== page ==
Powder Coating Q&A: Powder Coating Assembled Parts
Do you have any ideas about how we could cure a powder coating without causing damage to the sensitive parts?
Q. We currently use an air-dry liquid paint. We want to powder coat our parts for better appearance and durability, but we are concerned about the high temperatures needed to cure a powder coating. Are there any powder coatings that can be cured at a temperature below 200°F? If not, do you have any other ideas about how we could cure a powder coating without causing damage to the sensitive parts?
A. The lowest curing powder coatings are in the range of 250°F and that is for epoxy resin systems that do not have good resistance to sunlight exposure. You will need a polyester resin system to get the ultraviolet protection. The lowest temperature polyester products will probably need to be cured at 325°F or higher, so I do not think low temperature curing is going to help with the heat-sensitive parts.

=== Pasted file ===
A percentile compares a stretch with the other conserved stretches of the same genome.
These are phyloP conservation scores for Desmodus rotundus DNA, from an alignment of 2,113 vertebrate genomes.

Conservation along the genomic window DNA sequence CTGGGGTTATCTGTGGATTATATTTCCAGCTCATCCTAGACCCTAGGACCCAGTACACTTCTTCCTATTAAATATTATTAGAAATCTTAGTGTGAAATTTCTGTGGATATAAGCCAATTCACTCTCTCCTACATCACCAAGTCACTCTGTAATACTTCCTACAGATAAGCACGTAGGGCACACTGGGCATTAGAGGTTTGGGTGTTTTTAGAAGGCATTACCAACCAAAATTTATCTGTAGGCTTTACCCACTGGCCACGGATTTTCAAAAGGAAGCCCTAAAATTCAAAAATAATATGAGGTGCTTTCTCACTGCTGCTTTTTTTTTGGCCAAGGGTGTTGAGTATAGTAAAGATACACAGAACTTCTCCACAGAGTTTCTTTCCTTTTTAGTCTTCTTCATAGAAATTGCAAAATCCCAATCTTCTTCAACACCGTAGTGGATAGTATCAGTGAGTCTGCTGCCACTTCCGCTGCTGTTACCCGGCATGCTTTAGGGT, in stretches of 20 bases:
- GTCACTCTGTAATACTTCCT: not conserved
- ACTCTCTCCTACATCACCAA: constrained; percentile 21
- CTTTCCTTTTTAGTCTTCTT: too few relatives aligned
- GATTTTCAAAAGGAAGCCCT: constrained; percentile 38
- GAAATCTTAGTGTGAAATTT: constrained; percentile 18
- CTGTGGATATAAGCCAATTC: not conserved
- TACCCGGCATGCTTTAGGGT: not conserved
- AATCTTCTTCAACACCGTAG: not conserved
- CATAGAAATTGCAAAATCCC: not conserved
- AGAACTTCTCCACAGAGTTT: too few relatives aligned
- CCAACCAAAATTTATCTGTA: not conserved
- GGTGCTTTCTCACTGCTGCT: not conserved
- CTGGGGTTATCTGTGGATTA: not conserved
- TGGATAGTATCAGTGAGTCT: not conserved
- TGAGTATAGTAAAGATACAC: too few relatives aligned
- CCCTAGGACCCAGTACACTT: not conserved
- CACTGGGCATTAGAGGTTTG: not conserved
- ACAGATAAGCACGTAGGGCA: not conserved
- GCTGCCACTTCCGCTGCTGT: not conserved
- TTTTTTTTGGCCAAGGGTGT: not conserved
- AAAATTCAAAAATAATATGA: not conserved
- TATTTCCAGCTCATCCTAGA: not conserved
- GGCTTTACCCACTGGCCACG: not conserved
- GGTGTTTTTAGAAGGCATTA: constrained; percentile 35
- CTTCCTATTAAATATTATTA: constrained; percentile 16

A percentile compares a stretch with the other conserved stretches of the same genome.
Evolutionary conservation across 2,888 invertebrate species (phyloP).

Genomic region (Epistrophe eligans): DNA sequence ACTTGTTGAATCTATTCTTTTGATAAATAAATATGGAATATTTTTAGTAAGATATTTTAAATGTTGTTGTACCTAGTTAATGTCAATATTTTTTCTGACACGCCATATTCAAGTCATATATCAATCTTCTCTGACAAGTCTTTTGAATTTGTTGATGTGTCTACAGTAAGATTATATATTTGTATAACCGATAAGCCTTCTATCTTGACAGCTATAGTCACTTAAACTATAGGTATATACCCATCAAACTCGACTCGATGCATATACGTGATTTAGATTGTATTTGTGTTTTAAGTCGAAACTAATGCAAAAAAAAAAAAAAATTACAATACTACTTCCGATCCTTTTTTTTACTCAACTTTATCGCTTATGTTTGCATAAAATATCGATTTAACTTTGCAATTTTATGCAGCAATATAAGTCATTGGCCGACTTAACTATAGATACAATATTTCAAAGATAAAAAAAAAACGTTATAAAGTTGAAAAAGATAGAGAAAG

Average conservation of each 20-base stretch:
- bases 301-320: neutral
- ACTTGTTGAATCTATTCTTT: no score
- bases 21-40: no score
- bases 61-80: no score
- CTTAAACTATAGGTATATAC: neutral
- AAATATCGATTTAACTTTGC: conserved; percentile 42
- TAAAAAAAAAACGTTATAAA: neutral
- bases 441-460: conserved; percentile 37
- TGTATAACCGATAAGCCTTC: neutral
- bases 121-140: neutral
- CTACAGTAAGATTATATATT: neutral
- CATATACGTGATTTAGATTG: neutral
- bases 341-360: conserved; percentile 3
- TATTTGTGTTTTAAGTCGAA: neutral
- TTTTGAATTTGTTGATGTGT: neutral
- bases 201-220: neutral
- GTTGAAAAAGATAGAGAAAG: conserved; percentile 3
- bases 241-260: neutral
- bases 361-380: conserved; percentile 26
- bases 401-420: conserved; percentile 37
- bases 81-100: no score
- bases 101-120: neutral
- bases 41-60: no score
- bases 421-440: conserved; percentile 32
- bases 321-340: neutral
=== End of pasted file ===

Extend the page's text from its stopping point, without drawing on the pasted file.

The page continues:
Consider coating all of the metal parts before assembly. I have done this with more than one manufacturer and had excellent success.This requires a lot of changes to the manufacturing process, but the results are so positive that it is well worth the effort. Parts are coated inside the areas that overlap in assembly, so no rust occurs between two parts that lie flat against one another. Holes have some coating in them, too, providing some additional corrosion resistance around fasteners. The powder coating is a thermal-set material, so it will be much tougher than most air-dry products. If you store parts outside in a yard, you will be impressed by how much better they handle sun and rain compared with its air-dry counterparts.
Originally published in the April 2016 issue.
Question: I’ve been told that a powder coated part cannot be “touched-up.” I have some patio furniture that I had powder coated and the powder coating shop that did the work for me stripped the threads in holes used to rack the part.
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